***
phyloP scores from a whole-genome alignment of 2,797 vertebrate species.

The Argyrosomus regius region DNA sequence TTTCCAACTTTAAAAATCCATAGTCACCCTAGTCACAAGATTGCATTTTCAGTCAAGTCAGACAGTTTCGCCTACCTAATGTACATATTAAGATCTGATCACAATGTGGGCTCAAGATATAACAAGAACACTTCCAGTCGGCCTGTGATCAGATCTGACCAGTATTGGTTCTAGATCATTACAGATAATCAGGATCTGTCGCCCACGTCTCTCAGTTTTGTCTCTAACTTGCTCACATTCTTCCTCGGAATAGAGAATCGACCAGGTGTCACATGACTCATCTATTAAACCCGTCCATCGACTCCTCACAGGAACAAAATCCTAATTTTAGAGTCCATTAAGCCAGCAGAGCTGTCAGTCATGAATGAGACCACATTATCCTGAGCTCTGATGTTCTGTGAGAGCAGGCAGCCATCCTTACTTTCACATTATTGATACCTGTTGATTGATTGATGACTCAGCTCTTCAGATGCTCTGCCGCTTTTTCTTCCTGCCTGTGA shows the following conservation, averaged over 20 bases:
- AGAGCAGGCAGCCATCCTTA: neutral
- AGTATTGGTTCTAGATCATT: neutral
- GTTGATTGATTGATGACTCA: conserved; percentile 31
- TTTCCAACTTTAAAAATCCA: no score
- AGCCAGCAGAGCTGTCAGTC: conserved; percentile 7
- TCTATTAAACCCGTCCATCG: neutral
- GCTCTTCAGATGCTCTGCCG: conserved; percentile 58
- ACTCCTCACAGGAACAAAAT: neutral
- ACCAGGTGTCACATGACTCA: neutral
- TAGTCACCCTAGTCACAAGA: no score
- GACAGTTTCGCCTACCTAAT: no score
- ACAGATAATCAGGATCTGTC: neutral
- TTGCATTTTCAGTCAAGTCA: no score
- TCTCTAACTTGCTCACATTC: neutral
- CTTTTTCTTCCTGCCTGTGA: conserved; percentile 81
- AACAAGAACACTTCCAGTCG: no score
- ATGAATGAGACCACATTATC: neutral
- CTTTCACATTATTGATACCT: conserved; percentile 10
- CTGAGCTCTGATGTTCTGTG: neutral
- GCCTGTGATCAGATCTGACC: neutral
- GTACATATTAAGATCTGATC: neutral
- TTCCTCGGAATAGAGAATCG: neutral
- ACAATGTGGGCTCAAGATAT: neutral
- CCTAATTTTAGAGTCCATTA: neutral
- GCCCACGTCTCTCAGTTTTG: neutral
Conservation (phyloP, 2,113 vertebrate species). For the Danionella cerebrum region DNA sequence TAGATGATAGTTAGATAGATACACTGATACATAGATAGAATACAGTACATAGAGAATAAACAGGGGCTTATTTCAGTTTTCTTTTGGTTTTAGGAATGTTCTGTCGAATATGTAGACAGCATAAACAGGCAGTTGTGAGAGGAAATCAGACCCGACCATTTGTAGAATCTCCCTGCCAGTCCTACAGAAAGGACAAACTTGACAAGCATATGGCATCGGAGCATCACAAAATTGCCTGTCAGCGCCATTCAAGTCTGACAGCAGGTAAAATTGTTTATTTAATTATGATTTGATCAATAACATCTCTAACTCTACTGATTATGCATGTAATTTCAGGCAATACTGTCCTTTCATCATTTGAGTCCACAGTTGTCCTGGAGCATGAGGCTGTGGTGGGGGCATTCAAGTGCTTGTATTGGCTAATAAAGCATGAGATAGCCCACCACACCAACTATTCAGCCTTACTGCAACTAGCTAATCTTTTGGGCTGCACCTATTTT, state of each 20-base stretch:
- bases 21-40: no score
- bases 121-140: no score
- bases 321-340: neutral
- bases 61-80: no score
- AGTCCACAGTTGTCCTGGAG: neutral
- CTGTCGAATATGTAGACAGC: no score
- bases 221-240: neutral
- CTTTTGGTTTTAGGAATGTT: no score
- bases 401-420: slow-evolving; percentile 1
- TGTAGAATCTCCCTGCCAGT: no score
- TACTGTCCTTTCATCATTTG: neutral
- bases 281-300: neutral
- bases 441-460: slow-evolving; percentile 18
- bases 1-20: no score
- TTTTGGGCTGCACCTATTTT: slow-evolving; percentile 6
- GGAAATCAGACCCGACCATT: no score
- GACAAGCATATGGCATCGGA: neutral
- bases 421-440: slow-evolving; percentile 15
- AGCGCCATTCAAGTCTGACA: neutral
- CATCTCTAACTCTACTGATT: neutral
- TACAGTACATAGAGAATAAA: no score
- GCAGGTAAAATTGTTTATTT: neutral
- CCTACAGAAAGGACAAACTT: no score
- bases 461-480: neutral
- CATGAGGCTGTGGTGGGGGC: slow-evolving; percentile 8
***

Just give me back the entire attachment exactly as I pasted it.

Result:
phyloP scores from a whole-genome alignment of 2,797 vertebrate species.

The Argyrosomus regius region DNA sequence TTTCCAACTTTAAAAATCCATAGTCACCCTAGTCACAAGATTGCATTTTCAGTCAAGTCAGACAGTTTCGCCTACCTAATGTACATATTAAGATCTGATCACAATGTGGGCTCAAGATATAACAAGAACACTTCCAGTCGGCCTGTGATCAGATCTGACCAGTATTGGTTCTAGATCATTACAGATAATCAGGATCTGTCGCCCACGTCTCTCAGTTTTGTCTCTAACTTGCTCACATTCTTCCTCGGAATAGAGAATCGACCAGGTGTCACATGACTCATCTATTAAACCCGTCCATCGACTCCTCACAGGAACAAAATCCTAATTTTAGAGTCCATTAAGCCAGCAGAGCTGTCAGTCATGAATGAGACCACATTATCCTGAGCTCTGATGTTCTGTGAGAGCAGGCAGCCATCCTTACTTTCACATTATTGATACCTGTTGATTGATTGATGACTCAGCTCTTCAGATGCTCTGCCGCTTTTTCTTCCTGCCTGTGA shows the following conservation, averaged over 20 bases:
- AGAGCAGGCAGCCATCCTTA: neutral
- AGTATTGGTTCTAGATCATT: neutral
- GTTGATTGATTGATGACTCA: conserved; percentile 31
- TTTCCAACTTTAAAAATCCA: no score
- AGCCAGCAGAGCTGTCAGTC: conserved; percentile 7
- TCTATTAAACCCGTCCATCG: neutral
- GCTCTTCAGATGCTCTGCCG: conserved; percentile 58
- ACTCCTCACAGGAACAAAAT: neutral
- ACCAGGTGTCACATGACTCA: neutral
- TAGTCACCCTAGTCACAAGA: no score
- GACAGTTTCGCCTACCTAAT: no score
- ACAGATAATCAGGATCTGTC: neutral
- TTGCATTTTCAGTCAAGTCA: no score
- TCTCTAACTTGCTCACATTC: neutral
- CTTTTTCTTCCTGCCTGTGA: conserved; percentile 81
- AACAAGAACACTTCCAGTCG: no score
- ATGAATGAGACCACATTATC: neutral
- CTTTCACATTATTGATACCT: conserved; percentile 10
- CTGAGCTCTGATGTTCTGTG: neutral
- GCCTGTGATCAGATCTGACC: neutral
- GTACATATTAAGATCTGATC: neutral
- TTCCTCGGAATAGAGAATCG: neutral
- ACAATGTGGGCTCAAGATAT: neutral
- CCTAATTTTAGAGTCCATTA: neutral
- GCCCACGTCTCTCAGTTTTG: neutral
Conservation (phyloP, 2,113 vertebrate species). For the Danionella cerebrum region DNA sequence TAGATGATAGTTAGATAGATACACTGATACATAGATAGAATACAGTACATAGAGAATAAACAGGGGCTTATTTCAGTTTTCTTTTGGTTTTAGGAATGTTCTGTCGAATATGTAGACAGCATAAACAGGCAGTTGTGAGAGGAAATCAGACCCGACCATTTGTAGAATCTCCCTGCCAGTCCTACAGAAAGGACAAACTTGACAAGCATATGGCATCGGAGCATCACAAAATTGCCTGTCAGCGCCATTCAAGTCTGACAGCAGGTAAAATTGTTTATTTAATTATGATTTGATCAATAACATCTCTAACTCTACTGATTATGCATGTAATTTCAGGCAATACTGTCCTTTCATCATTTGAGTCCACAGTTGTCCTGGAGCATGAGGCTGTGGTGGGGGCATTCAAGTGCTTGTATTGGCTAATAAAGCATGAGATAGCCCACCACACCAACTATTCAGCCTTACTGCAACTAGCTAATCTTTTGGGCTGCACCTATTTT, state of each 20-base stretch:
- bases 21-40: no score
- bases 121-140: no score
- bases 321-340: neutral
- bases 61-80: no score
- AGTCCACAGTTGTCCTGGAG: neutral
- CTGTCGAATATGTAGACAGC: no score
- bases 221-240: neutral
- CTTTTGGTTTTAGGAATGTT: no score
- bases 401-420: slow-evolving; percentile 1
- TGTAGAATCTCCCTGCCAGT: no score
- TACTGTCCTTTCATCATTTG: neutral
- bases 281-300: neutral
- bases 441-460: slow-evolving; percentile 18
- bases 1-20: no score
- TTTTGGGCTGCACCTATTTT: slow-evolving; percentile 6
- GGAAATCAGACCCGACCATT: no score
- GACAAGCATATGGCATCGGA: neutral
- bases 421-440: slow-evolving; percentile 15
- AGCGCCATTCAAGTCTGACA: neutral
- CATCTCTAACTCTACTGATT: neutral
- TACAGTACATAGAGAATAAA: no score
- GCAGGTAAAATTGTTTATTT: neutral
- CCTACAGAAAGGACAAACTT: no score
- bases 461-480: neutral
- CATGAGGCTGTGGTGGGGGC: slow-evolving; percentile 8